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Ed Mangano working at Oheka Castle, owner Gary Melius says

Former Nassau County Executive Edward Mangano arrives at

Former Nassau County Executive Edward Mangano arrives at federal court in Central Islip in January 2019 for his corruption retrial. Credit: James Carbone

Former Nassau County Executive Edward Mangano, who is awaiting sentencing on his federal corruption conviction, has found work at one of Long Island’s most storied venues.

Oheka Castle owner Gary Melius confirmed Friday that Mangano, who was county executive for two terms beginning in 2010, started his new employment earlier this year, in "June or July."

"I thought it was helping him at first; he’s been the best asset I’ve ever had," said Melius, who has for decades maintained cozy relationships with Long Island’s elected officials. "We’re not a title-position type of place. It’s me and him. And he’s like, say, a number two. I’m number one and he’s number two. He does everything. Hopefully he would stay here forever. He is terrific."

Melius, a Long Island real estate developer, said in a phone interview that he offered the job to Mangano, who he described as a friend. Melius declined to disclose Mangano’s salary.

Mangano’s defense attorney Kevin Keating also confirmed Mangano’s job Friday.

"Ed Mangano is an extremely hardworking, knowledgeable and capable man," Keating said. "I am certain Oheka is benefiting greatly from Mr. Mangano’s hire."

Oheka Castle – currently in receivership – has hosted scores of lavish weddings over the years, including that of former Rep. Anthony Weiner and Hillary Clinton aide Huma Abedin.

It has also served as a clubhouse for Long Island’s political elite, including senators, judges and other members of law enforcement – forging relationships between Melius and the politically powerful that a Newsday investigation found benefited Melius.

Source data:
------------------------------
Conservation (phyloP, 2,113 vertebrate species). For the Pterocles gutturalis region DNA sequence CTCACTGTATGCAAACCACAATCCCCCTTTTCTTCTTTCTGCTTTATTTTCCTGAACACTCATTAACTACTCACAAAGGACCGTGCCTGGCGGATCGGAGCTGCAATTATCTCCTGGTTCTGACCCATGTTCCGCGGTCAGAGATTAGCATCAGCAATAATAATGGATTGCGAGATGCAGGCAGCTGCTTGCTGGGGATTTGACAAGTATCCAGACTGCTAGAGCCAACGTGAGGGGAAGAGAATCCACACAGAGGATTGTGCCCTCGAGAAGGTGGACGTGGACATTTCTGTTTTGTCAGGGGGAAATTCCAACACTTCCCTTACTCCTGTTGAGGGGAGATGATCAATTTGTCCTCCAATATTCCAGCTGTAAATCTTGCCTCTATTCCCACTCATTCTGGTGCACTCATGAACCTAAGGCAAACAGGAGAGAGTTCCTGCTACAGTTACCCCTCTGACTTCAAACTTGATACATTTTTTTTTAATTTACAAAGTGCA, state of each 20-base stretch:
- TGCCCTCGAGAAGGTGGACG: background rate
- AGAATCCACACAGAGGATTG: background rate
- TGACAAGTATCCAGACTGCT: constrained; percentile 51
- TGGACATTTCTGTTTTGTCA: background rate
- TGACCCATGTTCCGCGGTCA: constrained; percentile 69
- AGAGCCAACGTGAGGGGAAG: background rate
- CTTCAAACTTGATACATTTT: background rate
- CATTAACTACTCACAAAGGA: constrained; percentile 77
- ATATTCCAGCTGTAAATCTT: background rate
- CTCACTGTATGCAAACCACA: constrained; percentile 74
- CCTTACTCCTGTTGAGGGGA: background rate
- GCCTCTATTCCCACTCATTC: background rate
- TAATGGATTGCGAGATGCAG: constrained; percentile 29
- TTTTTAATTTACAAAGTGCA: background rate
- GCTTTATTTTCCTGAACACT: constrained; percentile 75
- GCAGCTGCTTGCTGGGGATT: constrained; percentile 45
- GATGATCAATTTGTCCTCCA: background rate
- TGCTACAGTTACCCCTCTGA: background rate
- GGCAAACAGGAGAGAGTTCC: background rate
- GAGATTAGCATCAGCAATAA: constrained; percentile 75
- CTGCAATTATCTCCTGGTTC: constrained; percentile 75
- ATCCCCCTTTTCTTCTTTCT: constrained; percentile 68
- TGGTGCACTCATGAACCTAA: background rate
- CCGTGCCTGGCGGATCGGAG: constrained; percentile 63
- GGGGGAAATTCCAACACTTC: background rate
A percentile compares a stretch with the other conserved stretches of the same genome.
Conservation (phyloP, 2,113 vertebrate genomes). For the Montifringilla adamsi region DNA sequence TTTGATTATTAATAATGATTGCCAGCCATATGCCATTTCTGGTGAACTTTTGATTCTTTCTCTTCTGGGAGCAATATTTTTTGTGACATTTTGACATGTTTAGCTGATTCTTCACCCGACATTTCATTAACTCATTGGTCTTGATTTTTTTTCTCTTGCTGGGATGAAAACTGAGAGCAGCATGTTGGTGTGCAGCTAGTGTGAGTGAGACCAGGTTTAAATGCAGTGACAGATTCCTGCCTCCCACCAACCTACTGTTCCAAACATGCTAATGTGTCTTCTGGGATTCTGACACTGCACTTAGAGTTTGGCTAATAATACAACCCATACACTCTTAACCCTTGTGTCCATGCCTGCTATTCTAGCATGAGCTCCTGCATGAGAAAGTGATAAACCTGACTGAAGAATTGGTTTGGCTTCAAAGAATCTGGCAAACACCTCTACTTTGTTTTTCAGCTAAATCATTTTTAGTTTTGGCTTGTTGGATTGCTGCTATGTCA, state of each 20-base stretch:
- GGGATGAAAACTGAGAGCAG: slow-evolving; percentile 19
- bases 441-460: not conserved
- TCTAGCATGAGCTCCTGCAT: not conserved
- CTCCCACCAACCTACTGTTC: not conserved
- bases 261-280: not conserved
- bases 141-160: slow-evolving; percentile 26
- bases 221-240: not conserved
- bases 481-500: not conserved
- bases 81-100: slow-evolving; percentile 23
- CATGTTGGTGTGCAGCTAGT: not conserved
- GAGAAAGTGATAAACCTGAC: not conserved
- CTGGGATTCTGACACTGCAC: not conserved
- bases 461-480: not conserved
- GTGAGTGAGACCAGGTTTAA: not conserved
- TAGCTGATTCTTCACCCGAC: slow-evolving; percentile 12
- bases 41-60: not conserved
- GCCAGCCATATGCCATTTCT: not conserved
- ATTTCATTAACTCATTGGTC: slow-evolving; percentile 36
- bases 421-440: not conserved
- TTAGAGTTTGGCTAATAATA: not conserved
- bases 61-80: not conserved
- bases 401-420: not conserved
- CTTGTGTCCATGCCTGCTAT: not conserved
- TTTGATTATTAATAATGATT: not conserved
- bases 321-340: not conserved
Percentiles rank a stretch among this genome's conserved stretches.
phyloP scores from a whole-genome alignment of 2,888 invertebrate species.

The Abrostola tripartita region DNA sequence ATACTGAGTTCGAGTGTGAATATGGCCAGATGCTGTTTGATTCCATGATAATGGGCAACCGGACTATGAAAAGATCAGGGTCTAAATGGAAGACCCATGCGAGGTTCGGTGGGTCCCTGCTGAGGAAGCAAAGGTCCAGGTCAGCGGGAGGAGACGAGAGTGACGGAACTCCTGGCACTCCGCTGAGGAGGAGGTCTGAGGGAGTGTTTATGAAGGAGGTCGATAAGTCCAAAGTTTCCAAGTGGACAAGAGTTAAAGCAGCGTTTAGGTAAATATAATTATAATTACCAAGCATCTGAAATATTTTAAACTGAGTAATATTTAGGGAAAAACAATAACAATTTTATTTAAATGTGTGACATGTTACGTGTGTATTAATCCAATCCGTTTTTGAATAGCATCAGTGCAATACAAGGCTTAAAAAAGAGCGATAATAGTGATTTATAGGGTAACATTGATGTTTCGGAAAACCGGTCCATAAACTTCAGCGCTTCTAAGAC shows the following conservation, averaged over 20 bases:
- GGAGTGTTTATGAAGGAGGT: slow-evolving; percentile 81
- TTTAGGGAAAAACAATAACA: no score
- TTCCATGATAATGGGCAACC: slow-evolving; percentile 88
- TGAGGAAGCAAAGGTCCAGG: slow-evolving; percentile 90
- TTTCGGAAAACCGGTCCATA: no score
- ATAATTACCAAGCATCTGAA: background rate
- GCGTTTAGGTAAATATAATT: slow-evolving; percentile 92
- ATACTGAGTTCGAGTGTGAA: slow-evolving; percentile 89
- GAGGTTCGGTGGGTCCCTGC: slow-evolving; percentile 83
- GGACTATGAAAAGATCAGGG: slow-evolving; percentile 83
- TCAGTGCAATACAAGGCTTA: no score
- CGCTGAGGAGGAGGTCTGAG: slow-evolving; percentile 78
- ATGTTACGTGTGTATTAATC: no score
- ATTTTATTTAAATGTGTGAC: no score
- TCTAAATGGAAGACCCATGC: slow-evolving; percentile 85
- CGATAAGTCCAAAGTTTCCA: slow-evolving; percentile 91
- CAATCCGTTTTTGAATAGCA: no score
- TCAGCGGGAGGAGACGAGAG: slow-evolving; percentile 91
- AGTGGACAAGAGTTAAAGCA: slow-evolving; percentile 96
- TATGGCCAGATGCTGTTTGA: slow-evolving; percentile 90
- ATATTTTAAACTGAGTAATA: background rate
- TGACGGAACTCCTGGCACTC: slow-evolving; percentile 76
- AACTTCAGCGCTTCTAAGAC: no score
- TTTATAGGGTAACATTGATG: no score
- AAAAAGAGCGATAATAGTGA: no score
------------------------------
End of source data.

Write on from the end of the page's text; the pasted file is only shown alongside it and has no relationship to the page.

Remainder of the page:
Oheka Castle was also the scene of a crime – one of Long Island's most notorious – in 2014, when Melius was shot in the head in the castle’s parking lot. Although the shooting occurred in broad daylight, and surveillance cameras captured two vehicles believed to be involved, it remains unsolved.

Melius brought up the shooting on Friday. "They came up with nothing," he said of the probe into his shooting.

Mangano, 58, of Bethpage, was convicted at his retrial last year of bribery, conspiracy and obstruction of justice charges in connection with what prosecutors said was a quid pro quo relationship between the county executive and his longtime friend, restaurateur Harendra Singh.

Prosecutors alleged Mangano got several bribes from Singh, including a more than $450,000 no-show job for his wife Linda Mangano, in exchange for Singh receiving help in getting $20 million in indirect loan guarantees from the Town of Oyster Bay. Linda Mangano was also convicted of lying to the FBI and obstruction of justice.

Mangano's sentencing has been put on hold as a judge is set to hear testimony and legal arguments in January from his attorney on a motion seeking to set aside Mangano’s conviction on the allegation that Singh committed perjury.

Mangano faces up to 20 years in prison. If those charges are thrown out, he would only face a maximum of 5 years on the obstruction count. Linda Mangano faces 2 to 3 years under federal sentencing guidelines.

Melius said Mangano, a lawyer at the Uniondale firm Rivkin Radler before he was elected county executive, doesn’t dwell much on his legal troubles. Mangano was disbarred last year, formally prohibiting him from practicing law in New York State.

"He’s absolutely terrific," Melius said. "Never moans or groans about it. Nothing."

Melius and his castle came up briefly in testimony during Mangano’s first trial, which ended in a mistrial in 2018.

Singh, the star witness during both of Mangano’s trials, had testified that on the same day he laundered a $3,600 cash bribe Mangano received from a contractor, they stopped at Oheka Castle.

"We saw Gary Melius and had a drink," Singh testified then.

Melius said Friday he thought Mangano’s arrest and prosecution was an "assault" and "very political" because "I think what he did is nothing."

Melius said he's not concerned that some might be critical of his decision to employ Mangano, a convicted felon.

"I don’t care what they have to say," Melius said. "I love his character. I trust him implicitly. He’s a great guy. So I don’t care what anybody else thinks."

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